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Single-File Diffusion in Zeolites

Chapter
Part of the Molecular Sieves book series (SIEVES, volume 7)

Abstract

The exclusion of the mutual passage of diffusants in zeolites with one-dimensional channels leads to patterns of molecular transportation which are unknown in amorphous materials or from zeolites with multi-dimensional pore networks. In particular, there is no possibility to describe molecular transport by the well-known Fick's equations of molecular diffusion. Molecular transport in such systems has been termed single-file diffusion. It is characterized by the molecular mean square displacements, which in infinitely extended single-file diffusion is found to increase in proportion with the square root of the observation time rather than with the observation time itself. For finite single-file systems, the rate of molecular exchange between the crystals and their surroundings, representing one of the key parameters for their practical application in heterogeneous catalysis and mass separation, decreases with the third rather than with the second power of the crystal size.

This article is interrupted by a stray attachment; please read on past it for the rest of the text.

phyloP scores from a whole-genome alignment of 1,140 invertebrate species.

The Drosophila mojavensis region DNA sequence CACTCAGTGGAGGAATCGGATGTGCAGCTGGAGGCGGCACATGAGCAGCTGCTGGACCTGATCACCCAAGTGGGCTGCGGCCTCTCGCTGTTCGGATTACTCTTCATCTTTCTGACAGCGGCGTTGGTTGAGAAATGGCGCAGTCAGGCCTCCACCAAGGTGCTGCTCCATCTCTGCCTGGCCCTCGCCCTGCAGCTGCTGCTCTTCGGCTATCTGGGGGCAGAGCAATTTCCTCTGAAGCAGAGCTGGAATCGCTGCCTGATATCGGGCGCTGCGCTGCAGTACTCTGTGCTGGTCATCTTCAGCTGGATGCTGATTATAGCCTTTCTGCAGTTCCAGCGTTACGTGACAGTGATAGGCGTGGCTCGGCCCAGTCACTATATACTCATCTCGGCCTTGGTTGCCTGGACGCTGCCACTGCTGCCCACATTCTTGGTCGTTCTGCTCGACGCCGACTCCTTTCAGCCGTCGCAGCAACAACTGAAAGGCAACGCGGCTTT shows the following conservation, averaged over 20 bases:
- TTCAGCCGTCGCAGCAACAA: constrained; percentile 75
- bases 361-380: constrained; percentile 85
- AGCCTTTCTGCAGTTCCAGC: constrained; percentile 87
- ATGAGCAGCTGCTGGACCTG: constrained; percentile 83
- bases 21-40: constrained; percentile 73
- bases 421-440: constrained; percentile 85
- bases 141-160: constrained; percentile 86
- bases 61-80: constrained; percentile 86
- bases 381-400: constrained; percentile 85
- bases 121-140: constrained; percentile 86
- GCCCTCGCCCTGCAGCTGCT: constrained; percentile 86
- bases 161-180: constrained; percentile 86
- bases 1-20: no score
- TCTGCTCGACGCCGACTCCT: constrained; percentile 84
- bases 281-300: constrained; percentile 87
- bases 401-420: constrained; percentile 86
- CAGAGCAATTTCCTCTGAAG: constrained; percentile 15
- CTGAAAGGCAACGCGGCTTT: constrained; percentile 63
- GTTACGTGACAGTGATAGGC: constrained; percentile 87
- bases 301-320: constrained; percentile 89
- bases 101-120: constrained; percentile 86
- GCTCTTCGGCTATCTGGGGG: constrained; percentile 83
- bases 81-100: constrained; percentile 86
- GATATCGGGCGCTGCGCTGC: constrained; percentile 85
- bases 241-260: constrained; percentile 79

As a consequence of the correlation of the movement of the individual diffusants and the thus-mediated long-range influence of boundaries, the treatment of single-file systems of finite length is particularly complicated. Present attempts of analytical treatment of such systems and the quantification of the boundary conditions do not provide anything more than first approaches. Monte-Carlo simulations supported by analytical approaches reveal striking peculiarities of zeolitic single-file systems. These peculiarities include an enhanced dependence of the intracrystalline mean lifetime, and hence of the effectiveness factor, on the size of the catalyst particle, and the possibility of an enhancement of the apparent activation energy of catalytic reactions under transport control. Though there is still some controversy concerning the evidence obtained by the different methods applied, indications of single-file diffusion in zeolites have been observed by various experimental techniques including pulsed field gradient NMR, quasi-elastic neutron scattering and tracer exchange measurements.

Anomalous diffusion Confinement Diffusion-limited reaction Dynamic Monte Carlo simulation Molecular traffic control Random walk Single-file diffusion  

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© Springer-Verlag Berlin Heidelberg 2008

Authors and Affiliations

  1. 1.Fakultät für Physik und GeowissenschaftenUniversität LeipzigLeipzigGermany

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